Is Obama Too Soft?
Friday, August 8, 2008; 9:20 AM
Last fall, with Barack Obama badly trailing Hillary Clinton in the polls, the pundits came up with a solution: He needed to start smacking her upside the head.
Some commentators practically begged their man to start attacking, saying he had no chance of competing with the Clinton machine unless he got his mouth in gear.
So what happened? Obama did step up his criticism a bit but largely stuck to a positive campaign. He won Iowa, held his own on Super Tuesday, reeled off 10 straight victories and virtually captured the nomination.
Now a similar debate is under way. It's not that Obama is trailing, it's that his lead is deemed too slight. Journalists everywhere are asking: In a perfect environment for Democrats, why isn't he running away with this thing?
And the answer, according to the usual strategists and pontificators, named and unnamed, is that Barack has to start punching harder. He needs to pummel John McCain with the same fervor that the Arizonan's team is trashing him. He needs to show that he's not afraid of a brawl.
It seems not to have occurred to these folks that Obama has done pretty well by preaching a different kind of politics. There could be a significant downside to the Illinois senator getting down in the trenches and engaging in the kind of tit-for-tat charges that he has criticized.
That doesn't mean Obama can wimp out in the face of sustained political attacks. But he has a certain style of counterpunching--gently mocking his opponents, often with a smile--that, so far at least, has worked for him. Whether that approach can carry him through September and October is another question. But a high-minded candidate has to be careful about the low road. McCain is drawing criticism for his negative ads and 'rather lose a war' line of assault, but that's a risk the Republican's team has decided it's willing to take.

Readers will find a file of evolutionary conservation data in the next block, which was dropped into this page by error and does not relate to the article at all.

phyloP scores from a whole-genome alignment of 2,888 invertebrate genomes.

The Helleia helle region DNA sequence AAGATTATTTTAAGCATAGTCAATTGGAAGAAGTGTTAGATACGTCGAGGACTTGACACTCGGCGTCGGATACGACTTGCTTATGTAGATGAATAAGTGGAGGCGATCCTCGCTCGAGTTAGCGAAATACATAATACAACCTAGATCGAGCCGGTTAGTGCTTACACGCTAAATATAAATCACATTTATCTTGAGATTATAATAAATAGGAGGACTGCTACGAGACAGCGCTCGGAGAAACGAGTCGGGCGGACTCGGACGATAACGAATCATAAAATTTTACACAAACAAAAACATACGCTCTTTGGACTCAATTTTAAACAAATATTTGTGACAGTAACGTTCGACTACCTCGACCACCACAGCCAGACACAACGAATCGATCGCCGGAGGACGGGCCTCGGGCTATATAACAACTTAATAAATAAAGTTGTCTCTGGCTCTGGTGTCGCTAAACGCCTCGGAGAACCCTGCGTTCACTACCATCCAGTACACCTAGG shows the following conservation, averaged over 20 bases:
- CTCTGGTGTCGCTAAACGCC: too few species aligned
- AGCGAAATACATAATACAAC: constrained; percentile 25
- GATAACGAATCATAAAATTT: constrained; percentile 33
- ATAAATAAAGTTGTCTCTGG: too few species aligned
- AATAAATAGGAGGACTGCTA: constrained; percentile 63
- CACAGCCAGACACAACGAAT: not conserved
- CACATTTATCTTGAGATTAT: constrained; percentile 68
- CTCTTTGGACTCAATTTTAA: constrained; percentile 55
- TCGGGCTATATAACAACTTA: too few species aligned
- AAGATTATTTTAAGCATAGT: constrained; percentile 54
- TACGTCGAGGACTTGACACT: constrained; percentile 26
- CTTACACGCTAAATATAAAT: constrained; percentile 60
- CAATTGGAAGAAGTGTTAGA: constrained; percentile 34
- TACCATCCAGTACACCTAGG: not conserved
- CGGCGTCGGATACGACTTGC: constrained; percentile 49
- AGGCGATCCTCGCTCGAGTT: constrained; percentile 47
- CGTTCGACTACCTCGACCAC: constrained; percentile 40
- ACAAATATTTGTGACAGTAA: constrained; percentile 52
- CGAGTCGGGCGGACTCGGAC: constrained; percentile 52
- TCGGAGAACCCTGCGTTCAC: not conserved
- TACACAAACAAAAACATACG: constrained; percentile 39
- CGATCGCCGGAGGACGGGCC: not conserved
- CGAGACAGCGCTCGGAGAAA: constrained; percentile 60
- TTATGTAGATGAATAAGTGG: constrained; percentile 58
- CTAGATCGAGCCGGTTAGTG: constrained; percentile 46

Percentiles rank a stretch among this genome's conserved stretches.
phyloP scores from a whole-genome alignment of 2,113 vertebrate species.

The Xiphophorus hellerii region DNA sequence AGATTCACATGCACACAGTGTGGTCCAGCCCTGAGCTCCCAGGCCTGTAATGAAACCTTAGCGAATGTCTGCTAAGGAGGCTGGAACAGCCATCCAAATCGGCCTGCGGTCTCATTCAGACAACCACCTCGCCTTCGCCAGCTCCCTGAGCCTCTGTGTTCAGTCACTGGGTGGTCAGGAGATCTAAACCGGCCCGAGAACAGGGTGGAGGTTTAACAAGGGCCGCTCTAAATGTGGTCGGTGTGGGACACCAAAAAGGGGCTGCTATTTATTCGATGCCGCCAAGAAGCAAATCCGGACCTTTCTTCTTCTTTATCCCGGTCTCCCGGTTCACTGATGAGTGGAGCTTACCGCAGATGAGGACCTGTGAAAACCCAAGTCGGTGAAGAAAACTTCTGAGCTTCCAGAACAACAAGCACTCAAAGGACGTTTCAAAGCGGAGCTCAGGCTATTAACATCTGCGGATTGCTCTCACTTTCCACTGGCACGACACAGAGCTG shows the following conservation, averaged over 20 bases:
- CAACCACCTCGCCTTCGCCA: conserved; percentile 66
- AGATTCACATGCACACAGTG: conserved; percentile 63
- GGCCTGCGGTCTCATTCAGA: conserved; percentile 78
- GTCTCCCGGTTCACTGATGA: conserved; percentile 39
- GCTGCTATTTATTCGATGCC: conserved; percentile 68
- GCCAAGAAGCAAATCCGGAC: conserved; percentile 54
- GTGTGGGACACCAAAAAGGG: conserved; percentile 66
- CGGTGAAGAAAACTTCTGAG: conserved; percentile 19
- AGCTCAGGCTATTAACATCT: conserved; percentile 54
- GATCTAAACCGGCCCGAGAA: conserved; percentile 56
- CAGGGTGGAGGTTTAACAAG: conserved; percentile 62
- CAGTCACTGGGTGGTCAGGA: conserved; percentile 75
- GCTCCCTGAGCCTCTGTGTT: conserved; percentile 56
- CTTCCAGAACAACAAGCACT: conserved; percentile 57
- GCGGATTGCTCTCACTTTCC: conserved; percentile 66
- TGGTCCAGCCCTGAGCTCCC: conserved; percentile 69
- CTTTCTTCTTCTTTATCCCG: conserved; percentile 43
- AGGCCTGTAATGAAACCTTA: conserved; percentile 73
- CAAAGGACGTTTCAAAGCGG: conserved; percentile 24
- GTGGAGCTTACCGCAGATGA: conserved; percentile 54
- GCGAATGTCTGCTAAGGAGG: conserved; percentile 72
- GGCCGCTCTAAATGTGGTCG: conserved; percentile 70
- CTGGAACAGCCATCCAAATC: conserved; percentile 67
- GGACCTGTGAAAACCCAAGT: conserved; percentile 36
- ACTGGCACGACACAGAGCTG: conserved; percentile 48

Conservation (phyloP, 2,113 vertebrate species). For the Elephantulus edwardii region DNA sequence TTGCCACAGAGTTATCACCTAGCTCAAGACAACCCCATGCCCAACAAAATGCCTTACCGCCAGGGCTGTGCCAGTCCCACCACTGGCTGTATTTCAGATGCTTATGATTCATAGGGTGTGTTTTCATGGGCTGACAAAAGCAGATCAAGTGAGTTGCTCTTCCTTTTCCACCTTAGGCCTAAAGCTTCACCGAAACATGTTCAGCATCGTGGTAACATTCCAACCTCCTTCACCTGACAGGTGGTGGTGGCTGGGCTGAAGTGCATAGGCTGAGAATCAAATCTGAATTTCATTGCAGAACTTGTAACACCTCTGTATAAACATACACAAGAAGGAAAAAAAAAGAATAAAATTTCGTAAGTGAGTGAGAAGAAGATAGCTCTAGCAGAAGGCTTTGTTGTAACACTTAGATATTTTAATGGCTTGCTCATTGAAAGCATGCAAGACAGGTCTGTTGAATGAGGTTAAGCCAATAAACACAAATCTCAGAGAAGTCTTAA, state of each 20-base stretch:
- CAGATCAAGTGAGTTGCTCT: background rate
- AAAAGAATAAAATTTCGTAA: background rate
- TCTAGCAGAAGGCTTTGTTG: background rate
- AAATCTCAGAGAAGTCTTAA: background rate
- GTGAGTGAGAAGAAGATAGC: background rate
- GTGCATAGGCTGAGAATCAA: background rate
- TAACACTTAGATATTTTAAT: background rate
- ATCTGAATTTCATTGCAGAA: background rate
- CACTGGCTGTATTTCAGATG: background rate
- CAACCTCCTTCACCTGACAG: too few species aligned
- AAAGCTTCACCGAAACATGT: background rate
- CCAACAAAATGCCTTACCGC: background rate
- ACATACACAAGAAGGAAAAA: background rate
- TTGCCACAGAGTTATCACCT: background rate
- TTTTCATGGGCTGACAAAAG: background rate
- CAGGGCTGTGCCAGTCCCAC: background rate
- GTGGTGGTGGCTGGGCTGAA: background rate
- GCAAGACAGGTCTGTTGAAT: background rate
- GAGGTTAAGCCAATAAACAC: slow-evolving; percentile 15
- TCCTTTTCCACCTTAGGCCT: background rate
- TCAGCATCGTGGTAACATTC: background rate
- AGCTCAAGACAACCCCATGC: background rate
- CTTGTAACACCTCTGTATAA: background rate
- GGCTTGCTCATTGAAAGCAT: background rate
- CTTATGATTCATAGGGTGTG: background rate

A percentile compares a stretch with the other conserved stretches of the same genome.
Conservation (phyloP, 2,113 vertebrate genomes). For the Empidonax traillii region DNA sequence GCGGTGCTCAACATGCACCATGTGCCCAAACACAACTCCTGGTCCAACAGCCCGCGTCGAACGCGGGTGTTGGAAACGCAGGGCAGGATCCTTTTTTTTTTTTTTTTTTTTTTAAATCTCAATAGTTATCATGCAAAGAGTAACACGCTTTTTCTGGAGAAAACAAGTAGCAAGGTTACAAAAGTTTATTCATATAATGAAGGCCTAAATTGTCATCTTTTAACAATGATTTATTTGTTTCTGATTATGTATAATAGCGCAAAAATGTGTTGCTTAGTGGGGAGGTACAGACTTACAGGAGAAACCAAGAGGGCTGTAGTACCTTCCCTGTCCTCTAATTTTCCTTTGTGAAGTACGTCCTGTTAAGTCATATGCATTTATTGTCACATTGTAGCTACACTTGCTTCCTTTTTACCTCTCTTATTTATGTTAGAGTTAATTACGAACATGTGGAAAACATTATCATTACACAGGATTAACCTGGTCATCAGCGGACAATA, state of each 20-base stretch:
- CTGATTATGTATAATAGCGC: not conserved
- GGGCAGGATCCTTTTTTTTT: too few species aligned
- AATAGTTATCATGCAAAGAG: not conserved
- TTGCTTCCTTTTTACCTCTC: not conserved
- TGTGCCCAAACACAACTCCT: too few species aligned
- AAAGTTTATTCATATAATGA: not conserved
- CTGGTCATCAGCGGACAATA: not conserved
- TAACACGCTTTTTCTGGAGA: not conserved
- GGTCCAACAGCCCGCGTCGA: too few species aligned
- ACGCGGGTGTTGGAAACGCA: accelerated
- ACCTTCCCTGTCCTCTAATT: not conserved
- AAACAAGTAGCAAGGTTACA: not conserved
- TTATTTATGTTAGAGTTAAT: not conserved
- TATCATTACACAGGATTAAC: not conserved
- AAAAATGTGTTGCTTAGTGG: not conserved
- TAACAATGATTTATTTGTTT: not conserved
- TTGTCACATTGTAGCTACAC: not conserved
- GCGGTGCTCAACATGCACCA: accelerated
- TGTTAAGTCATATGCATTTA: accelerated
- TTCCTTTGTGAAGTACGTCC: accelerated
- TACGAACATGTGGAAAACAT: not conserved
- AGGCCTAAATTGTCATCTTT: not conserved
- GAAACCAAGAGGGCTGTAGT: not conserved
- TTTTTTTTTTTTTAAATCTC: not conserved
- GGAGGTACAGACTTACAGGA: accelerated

The issue came up in a WP piece citing Democratic strategists as saying that Obama's negative ads were "nothing like the character attacks by McCain, and that the response could be far nastier, perhaps raising McCain's ethical scrape in the Keating Five savings and loan scandal, mocking his family wealth and designer shoes, or highlighting his age. After McCain economic adviser Phil Gramm suggested that the United States has become 'a nation of whiners,' Democratic strategists said Obama should have immediately started an ad blitz."
Obama spokesman Bill Burton's response: "We are not going to base our campaign on the concerns of so-called campaign strategists on cable TV . . . This is a classic Washington story, anonymous quotes from armchair quarterbacks with no sense of our strategy, data or plan."
But Americablog's John Aravosis is among those who think Obama's been too soft:
"I think John Kerry and Al Gore paid a high price for being intellectual pretty-boys who didn't show enough of a tough-guy side (interestingly, I think Wesley Clark has the same PR problem - way too nice of a guy on TV, and never shows his inner general). The public knows Obama is smart and good looking, now they need to know that he can be an [orifice I can't name] too."